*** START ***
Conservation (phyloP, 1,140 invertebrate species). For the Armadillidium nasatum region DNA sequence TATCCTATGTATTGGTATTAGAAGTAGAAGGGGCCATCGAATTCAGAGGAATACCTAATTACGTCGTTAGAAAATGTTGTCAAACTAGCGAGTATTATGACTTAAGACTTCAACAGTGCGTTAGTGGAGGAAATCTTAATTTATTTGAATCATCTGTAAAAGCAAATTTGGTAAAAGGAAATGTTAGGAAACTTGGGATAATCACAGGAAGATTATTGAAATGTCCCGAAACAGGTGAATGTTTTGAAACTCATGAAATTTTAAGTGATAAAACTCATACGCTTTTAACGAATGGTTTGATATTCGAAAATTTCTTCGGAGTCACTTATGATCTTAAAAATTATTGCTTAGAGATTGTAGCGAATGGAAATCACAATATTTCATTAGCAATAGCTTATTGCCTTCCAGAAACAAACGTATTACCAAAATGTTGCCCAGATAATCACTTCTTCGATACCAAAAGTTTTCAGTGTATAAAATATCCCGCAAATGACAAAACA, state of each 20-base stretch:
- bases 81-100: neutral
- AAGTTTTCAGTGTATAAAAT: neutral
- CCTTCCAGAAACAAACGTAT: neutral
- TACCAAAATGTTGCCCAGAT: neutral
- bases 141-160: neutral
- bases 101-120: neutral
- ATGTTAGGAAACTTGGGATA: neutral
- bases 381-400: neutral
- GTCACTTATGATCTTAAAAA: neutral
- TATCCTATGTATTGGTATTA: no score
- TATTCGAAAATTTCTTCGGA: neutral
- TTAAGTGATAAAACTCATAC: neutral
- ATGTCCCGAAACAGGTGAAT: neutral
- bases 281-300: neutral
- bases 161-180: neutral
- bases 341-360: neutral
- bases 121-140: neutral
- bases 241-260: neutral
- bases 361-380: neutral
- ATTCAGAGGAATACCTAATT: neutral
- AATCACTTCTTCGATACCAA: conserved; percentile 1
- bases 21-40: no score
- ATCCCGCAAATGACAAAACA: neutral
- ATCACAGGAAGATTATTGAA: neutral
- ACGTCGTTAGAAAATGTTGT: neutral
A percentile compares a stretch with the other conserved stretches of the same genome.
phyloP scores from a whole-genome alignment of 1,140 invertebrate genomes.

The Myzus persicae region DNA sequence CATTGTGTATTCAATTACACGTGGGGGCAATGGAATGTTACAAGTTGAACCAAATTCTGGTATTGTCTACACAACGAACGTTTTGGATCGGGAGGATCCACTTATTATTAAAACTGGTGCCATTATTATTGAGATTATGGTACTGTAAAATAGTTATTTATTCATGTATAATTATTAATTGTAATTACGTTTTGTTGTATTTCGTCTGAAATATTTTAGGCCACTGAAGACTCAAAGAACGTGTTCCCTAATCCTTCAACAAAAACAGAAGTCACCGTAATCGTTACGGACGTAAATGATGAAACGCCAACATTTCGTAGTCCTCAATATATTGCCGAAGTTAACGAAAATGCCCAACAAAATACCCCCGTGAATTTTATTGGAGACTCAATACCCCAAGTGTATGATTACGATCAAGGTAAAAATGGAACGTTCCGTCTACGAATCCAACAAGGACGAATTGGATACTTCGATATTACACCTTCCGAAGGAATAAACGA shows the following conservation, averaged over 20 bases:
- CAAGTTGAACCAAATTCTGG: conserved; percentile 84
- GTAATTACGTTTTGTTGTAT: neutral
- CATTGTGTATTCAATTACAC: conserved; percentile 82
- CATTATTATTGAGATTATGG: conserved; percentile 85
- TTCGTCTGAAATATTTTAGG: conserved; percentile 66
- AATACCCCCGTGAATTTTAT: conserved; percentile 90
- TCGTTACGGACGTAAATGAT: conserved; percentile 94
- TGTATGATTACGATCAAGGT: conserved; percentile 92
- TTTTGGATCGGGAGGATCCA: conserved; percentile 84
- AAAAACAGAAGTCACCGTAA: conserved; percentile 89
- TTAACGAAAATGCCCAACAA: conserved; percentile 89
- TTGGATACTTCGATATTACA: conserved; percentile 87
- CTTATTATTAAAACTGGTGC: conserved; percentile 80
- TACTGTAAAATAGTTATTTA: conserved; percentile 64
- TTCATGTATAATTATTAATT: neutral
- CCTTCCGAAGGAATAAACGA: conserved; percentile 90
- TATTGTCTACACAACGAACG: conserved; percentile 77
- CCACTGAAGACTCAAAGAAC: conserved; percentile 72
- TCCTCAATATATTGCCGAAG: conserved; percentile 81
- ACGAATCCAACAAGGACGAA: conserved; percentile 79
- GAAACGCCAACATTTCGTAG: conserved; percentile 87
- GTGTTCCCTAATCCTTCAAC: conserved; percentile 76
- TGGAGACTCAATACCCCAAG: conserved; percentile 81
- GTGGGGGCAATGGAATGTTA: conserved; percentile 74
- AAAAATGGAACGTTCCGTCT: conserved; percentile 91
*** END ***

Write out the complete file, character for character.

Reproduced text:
Conservation (phyloP, 1,140 invertebrate species). For the Armadillidium nasatum region DNA sequence TATCCTATGTATTGGTATTAGAAGTAGAAGGGGCCATCGAATTCAGAGGAATACCTAATTACGTCGTTAGAAAATGTTGTCAAACTAGCGAGTATTATGACTTAAGACTTCAACAGTGCGTTAGTGGAGGAAATCTTAATTTATTTGAATCATCTGTAAAAGCAAATTTGGTAAAAGGAAATGTTAGGAAACTTGGGATAATCACAGGAAGATTATTGAAATGTCCCGAAACAGGTGAATGTTTTGAAACTCATGAAATTTTAAGTGATAAAACTCATACGCTTTTAACGAATGGTTTGATATTCGAAAATTTCTTCGGAGTCACTTATGATCTTAAAAATTATTGCTTAGAGATTGTAGCGAATGGAAATCACAATATTTCATTAGCAATAGCTTATTGCCTTCCAGAAACAAACGTATTACCAAAATGTTGCCCAGATAATCACTTCTTCGATACCAAAAGTTTTCAGTGTATAAAATATCCCGCAAATGACAAAACA, state of each 20-base stretch:
- bases 81-100: neutral
- AAGTTTTCAGTGTATAAAAT: neutral
- CCTTCCAGAAACAAACGTAT: neutral
- TACCAAAATGTTGCCCAGAT: neutral
- bases 141-160: neutral
- bases 101-120: neutral
- ATGTTAGGAAACTTGGGATA: neutral
- bases 381-400: neutral
- GTCACTTATGATCTTAAAAA: neutral
- TATCCTATGTATTGGTATTA: no score
- TATTCGAAAATTTCTTCGGA: neutral
- TTAAGTGATAAAACTCATAC: neutral
- ATGTCCCGAAACAGGTGAAT: neutral
- bases 281-300: neutral
- bases 161-180: neutral
- bases 341-360: neutral
- bases 121-140: neutral
- bases 241-260: neutral
- bases 361-380: neutral
- ATTCAGAGGAATACCTAATT: neutral
- AATCACTTCTTCGATACCAA: conserved; percentile 1
- bases 21-40: no score
- ATCCCGCAAATGACAAAACA: neutral
- ATCACAGGAAGATTATTGAA: neutral
- ACGTCGTTAGAAAATGTTGT: neutral
A percentile compares a stretch with the other conserved stretches of the same genome.
phyloP scores from a whole-genome alignment of 1,140 invertebrate genomes.

The Myzus persicae region DNA sequence CATTGTGTATTCAATTACACGTGGGGGCAATGGAATGTTACAAGTTGAACCAAATTCTGGTATTGTCTACACAACGAACGTTTTGGATCGGGAGGATCCACTTATTATTAAAACTGGTGCCATTATTATTGAGATTATGGTACTGTAAAATAGTTATTTATTCATGTATAATTATTAATTGTAATTACGTTTTGTTGTATTTCGTCTGAAATATTTTAGGCCACTGAAGACTCAAAGAACGTGTTCCCTAATCCTTCAACAAAAACAGAAGTCACCGTAATCGTTACGGACGTAAATGATGAAACGCCAACATTTCGTAGTCCTCAATATATTGCCGAAGTTAACGAAAATGCCCAACAAAATACCCCCGTGAATTTTATTGGAGACTCAATACCCCAAGTGTATGATTACGATCAAGGTAAAAATGGAACGTTCCGTCTACGAATCCAACAAGGACGAATTGGATACTTCGATATTACACCTTCCGAAGGAATAAACGA shows the following conservation, averaged over 20 bases:
- CAAGTTGAACCAAATTCTGG: conserved; percentile 84
- GTAATTACGTTTTGTTGTAT: neutral
- CATTGTGTATTCAATTACAC: conserved; percentile 82
- CATTATTATTGAGATTATGG: conserved; percentile 85
- TTCGTCTGAAATATTTTAGG: conserved; percentile 66
- AATACCCCCGTGAATTTTAT: conserved; percentile 90
- TCGTTACGGACGTAAATGAT: conserved; percentile 94
- TGTATGATTACGATCAAGGT: conserved; percentile 92
- TTTTGGATCGGGAGGATCCA: conserved; percentile 84
- AAAAACAGAAGTCACCGTAA: conserved; percentile 89
- TTAACGAAAATGCCCAACAA: conserved; percentile 89
- TTGGATACTTCGATATTACA: conserved; percentile 87
- CTTATTATTAAAACTGGTGC: conserved; percentile 80
- TACTGTAAAATAGTTATTTA: conserved; percentile 64
- TTCATGTATAATTATTAATT: neutral
- CCTTCCGAAGGAATAAACGA: conserved; percentile 90
- TATTGTCTACACAACGAACG: conserved; percentile 77
- CCACTGAAGACTCAAAGAAC: conserved; percentile 72
- TCCTCAATATATTGCCGAAG: conserved; percentile 81
- ACGAATCCAACAAGGACGAA: conserved; percentile 79
- GAAACGCCAACATTTCGTAG: conserved; percentile 87
- GTGTTCCCTAATCCTTCAAC: conserved; percentile 76
- TGGAGACTCAATACCCCAAG: conserved; percentile 81
- GTGGGGGCAATGGAATGTTA: conserved; percentile 74
- AAAAATGGAACGTTCCGTCT: conserved; percentile 91